(Reuters) - Peet’s Coffee & Tea Inc PEET.O said on Monday it struck a deal to be acquired by Joh. A. Benckiser for about $1 billion, a move that will give Peet’s a financial jolt as it competes against larger coffee and tea shops and will broaden the reach of Germany’s Reimann family in the coffee business.
The offer price of $73.50 per share in cash represents a premium of nearly 29 percent over Peet’s July 20 closing stock price of $57.16.
Shares of Peet’s were trading at $73.53 on Monday afternoon, above the offer price, after soaring to $74.60 in morning trading on Nasdaq.
Peet‘s, a specialty coffee and tea company, was founded in 1966 and competes with chains such as Starbucks Corp (SBUX.O), the Seattle-based coffee behemoth that owned Peet’s for a few years in the 1980s.
Joh. A. Benckiser, the investment vehicle for the Reimann family of Germany, owns stakes in companies such as household products maker Reckitt Benckiser Plc (RB.L) and fragrance and cosmetics company Coty Inc.
Benckiser expressed a strong taste for the coffee business earlier this month when it said it might increase its minority stake in D E Master Blenders 1753 NV DEMB.AS, the Douwe Egberts coffee business spun out of Sara Lee and listed in Amsterdam.
Along with Benckiser, BDT Capital is participating in the Peet’s deal as an adviser and minority investor. Chicago-based BDT was founded by Byron Trott, a long-time confidant of billionaire investor Warren Buffett.
The deal is expected to close in about three months and is not subject to a financing condition, the parties said.
Once it is completed, Peet’s will be privately held and will still be run by its current management team. It will remain based in the San Francisco Bay Area, with its headquarters in Emeryville, California.
The deal comes after high coffee prices slammed Peet’s profits earlier this year. The company reported first-quarter profit below analysts’ estimates on May 1 and its shares had fallen 24 percent from that point through Friday.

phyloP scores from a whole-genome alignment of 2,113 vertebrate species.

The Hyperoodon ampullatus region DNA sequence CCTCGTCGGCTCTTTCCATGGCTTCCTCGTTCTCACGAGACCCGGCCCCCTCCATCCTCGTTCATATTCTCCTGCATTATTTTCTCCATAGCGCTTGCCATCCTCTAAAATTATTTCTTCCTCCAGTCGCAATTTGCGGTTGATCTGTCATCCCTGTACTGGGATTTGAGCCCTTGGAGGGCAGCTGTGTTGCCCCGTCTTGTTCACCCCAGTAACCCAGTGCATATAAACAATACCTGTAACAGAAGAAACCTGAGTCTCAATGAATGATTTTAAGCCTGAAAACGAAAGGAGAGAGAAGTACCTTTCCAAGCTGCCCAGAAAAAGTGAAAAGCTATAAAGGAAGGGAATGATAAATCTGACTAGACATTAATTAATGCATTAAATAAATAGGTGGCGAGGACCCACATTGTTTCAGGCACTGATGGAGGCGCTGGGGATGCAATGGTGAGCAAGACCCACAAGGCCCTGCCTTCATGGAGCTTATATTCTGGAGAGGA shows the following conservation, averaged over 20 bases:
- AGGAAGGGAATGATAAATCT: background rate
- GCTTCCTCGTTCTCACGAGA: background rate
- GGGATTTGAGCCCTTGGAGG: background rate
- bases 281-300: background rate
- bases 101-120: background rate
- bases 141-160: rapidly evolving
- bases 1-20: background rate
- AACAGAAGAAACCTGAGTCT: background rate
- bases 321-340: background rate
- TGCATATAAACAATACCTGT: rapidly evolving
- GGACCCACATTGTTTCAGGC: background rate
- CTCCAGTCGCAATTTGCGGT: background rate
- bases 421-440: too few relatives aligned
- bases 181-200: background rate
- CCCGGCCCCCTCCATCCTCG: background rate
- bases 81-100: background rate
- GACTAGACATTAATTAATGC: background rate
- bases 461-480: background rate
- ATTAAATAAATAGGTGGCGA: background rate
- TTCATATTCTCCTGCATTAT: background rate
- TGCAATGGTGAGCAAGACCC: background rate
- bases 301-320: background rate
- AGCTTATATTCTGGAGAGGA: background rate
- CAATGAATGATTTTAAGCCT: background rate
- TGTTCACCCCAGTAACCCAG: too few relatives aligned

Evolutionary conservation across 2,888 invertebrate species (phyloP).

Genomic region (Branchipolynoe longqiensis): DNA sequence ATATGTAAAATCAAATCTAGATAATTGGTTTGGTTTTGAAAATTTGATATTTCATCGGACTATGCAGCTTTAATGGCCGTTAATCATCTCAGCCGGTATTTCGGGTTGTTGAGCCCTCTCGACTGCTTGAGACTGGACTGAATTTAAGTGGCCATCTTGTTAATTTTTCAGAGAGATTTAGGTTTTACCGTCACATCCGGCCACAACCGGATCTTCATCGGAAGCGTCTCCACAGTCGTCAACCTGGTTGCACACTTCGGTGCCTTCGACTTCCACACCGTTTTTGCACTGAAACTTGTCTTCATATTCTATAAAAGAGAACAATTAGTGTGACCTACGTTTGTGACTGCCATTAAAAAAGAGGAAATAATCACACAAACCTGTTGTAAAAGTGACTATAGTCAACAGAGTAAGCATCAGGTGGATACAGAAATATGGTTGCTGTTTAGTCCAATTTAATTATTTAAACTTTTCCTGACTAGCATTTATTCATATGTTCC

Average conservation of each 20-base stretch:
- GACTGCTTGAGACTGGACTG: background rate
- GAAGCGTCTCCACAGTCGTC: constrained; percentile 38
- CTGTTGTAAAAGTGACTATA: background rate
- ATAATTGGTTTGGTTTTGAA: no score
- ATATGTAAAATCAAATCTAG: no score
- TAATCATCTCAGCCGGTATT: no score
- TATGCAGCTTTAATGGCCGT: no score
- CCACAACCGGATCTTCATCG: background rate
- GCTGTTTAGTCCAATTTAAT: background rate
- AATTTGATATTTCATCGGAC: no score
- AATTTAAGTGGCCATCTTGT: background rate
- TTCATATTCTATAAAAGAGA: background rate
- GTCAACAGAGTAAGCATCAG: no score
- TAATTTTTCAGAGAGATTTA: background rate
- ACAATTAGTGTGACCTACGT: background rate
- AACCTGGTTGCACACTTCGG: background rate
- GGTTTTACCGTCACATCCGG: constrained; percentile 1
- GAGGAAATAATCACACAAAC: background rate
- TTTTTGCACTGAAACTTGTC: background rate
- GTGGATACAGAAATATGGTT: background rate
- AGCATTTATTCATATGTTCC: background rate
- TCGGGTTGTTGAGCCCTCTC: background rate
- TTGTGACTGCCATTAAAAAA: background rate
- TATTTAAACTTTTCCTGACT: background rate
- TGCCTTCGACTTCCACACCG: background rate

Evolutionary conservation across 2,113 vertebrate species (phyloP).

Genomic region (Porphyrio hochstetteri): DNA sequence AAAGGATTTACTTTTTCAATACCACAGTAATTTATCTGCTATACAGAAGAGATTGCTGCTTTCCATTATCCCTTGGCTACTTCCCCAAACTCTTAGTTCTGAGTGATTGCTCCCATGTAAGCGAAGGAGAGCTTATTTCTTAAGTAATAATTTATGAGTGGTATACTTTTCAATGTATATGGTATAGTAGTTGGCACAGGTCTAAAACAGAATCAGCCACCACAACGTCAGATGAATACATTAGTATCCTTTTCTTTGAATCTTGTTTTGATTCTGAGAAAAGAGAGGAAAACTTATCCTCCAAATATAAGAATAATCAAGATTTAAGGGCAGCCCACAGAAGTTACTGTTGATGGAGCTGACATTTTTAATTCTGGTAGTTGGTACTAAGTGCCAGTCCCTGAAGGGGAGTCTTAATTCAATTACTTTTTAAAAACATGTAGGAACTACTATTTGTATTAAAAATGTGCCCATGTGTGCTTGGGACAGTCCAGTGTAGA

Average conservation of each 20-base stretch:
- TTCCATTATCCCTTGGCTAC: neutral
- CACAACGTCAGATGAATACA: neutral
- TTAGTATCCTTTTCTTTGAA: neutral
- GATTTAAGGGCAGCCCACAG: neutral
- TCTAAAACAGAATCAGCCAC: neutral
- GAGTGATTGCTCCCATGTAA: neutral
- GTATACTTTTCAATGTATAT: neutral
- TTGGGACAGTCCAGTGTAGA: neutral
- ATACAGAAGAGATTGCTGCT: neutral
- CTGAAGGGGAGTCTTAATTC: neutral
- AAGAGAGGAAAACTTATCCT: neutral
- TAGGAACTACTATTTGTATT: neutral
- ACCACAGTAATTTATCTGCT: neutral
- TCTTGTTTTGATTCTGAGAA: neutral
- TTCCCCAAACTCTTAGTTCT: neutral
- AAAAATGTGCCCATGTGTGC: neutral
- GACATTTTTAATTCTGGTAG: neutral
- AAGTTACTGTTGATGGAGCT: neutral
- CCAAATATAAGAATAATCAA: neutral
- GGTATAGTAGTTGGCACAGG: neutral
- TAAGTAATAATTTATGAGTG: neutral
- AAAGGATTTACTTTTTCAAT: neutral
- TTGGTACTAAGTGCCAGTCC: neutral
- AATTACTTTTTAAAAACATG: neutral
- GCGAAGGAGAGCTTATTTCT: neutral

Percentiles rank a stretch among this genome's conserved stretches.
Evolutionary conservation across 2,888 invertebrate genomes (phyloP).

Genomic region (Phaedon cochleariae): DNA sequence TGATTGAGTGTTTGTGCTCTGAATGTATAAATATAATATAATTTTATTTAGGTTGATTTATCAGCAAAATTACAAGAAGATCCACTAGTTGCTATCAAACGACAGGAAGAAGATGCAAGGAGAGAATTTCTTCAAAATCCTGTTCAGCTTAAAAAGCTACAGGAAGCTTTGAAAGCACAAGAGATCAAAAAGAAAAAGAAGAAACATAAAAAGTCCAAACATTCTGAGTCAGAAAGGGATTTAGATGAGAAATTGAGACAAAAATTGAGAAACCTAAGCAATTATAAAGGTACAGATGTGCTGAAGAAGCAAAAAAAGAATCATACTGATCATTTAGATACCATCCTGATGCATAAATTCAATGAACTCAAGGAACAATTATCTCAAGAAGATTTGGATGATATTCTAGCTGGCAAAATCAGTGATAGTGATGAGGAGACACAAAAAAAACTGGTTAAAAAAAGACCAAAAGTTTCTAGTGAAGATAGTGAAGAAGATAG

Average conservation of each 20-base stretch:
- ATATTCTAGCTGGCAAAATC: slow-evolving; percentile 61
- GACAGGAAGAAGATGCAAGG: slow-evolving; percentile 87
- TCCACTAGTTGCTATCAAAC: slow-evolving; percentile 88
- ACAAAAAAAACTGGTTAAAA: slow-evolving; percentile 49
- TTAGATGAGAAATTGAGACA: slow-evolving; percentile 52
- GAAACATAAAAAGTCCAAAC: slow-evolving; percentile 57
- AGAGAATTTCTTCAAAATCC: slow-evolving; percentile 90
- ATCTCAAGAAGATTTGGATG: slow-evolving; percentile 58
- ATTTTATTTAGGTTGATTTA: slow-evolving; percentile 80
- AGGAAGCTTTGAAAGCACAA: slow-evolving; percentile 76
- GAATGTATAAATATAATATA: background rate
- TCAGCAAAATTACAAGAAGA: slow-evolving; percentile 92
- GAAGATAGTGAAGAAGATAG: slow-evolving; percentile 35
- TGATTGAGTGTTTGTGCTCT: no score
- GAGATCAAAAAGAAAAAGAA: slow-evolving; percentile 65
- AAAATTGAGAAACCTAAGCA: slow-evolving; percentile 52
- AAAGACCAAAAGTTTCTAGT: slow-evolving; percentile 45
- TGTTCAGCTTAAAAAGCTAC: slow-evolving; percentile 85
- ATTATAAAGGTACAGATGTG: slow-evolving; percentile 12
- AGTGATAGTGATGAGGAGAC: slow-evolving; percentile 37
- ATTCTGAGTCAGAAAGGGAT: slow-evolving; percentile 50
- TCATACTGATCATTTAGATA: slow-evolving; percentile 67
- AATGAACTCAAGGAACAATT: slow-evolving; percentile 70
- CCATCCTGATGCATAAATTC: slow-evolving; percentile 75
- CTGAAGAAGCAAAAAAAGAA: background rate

Peet’s was started by Dutch immigrant Alfred Peet in 1966. The founder, who died in 2007, opened his first shop in Berkeley, California. Early loyal customers took to calling themselves “Peetniks” after the word “beatnik.”
According to the company, Peet trained the founders of Starbucks and supplied that company’s first store with Peet’s fresh-roasted coffee beans in 1971.
Peet retired in 1983. A year later, Starbucks bought Peet’s and its four stores in the San Francisco Bay Area.
In 1987 Jerry Baldwin, a Starbucks co-founder, and others sold that company, and Baldwin stayed with Peet‘s. He has been on the Peet’s board since 1971. He was the company’s CEO from 1971 to 1994 and its chairman from 1994 to 2001.
Peet’s top investors include Delaware Investment, its top shareholder with 1.75 million shares or 13.18 percent, according to Thomson Reuters data.
Franklin Advisers and Wasatch Advisors each own more than 9 percent of the shares outstanding, while Baldwin owns roughly 100,000 shares of Peet‘s, or 0.04 percent of the company’s outstanding shares, the data show.
The $73.50 offer would value Baldwin’s shares at $7.35 million. Baldwin is currently on the company’s board of directors.
Peet’s went public in 2001 and has the bulk of its stores in California, along with locations in Colorado, Illinois, Massachusetts, Oregon and Washington. Its coffee is also sold in thousands of grocery stores.
Citigroup is serving as Peet’s exclusive financial adviser on the deal and delivered a fairness opinion to the company’s board. Cooley LLP is acting as Peet’s legal adviser.
Skadden, Arps, Slate, Meagher & Flom LLP is acting as legal adviser to Joh. A. Benckiser. Morgan Stanley & Co LLC and BDT & Co. are serving as its financial advisers.
Reporting by Jessica Wohl in Chicago, additional reporting by David Jones in London and Brad Dorfman in Chicago.; Editing by Gerald E. McCormick and M.D. Golan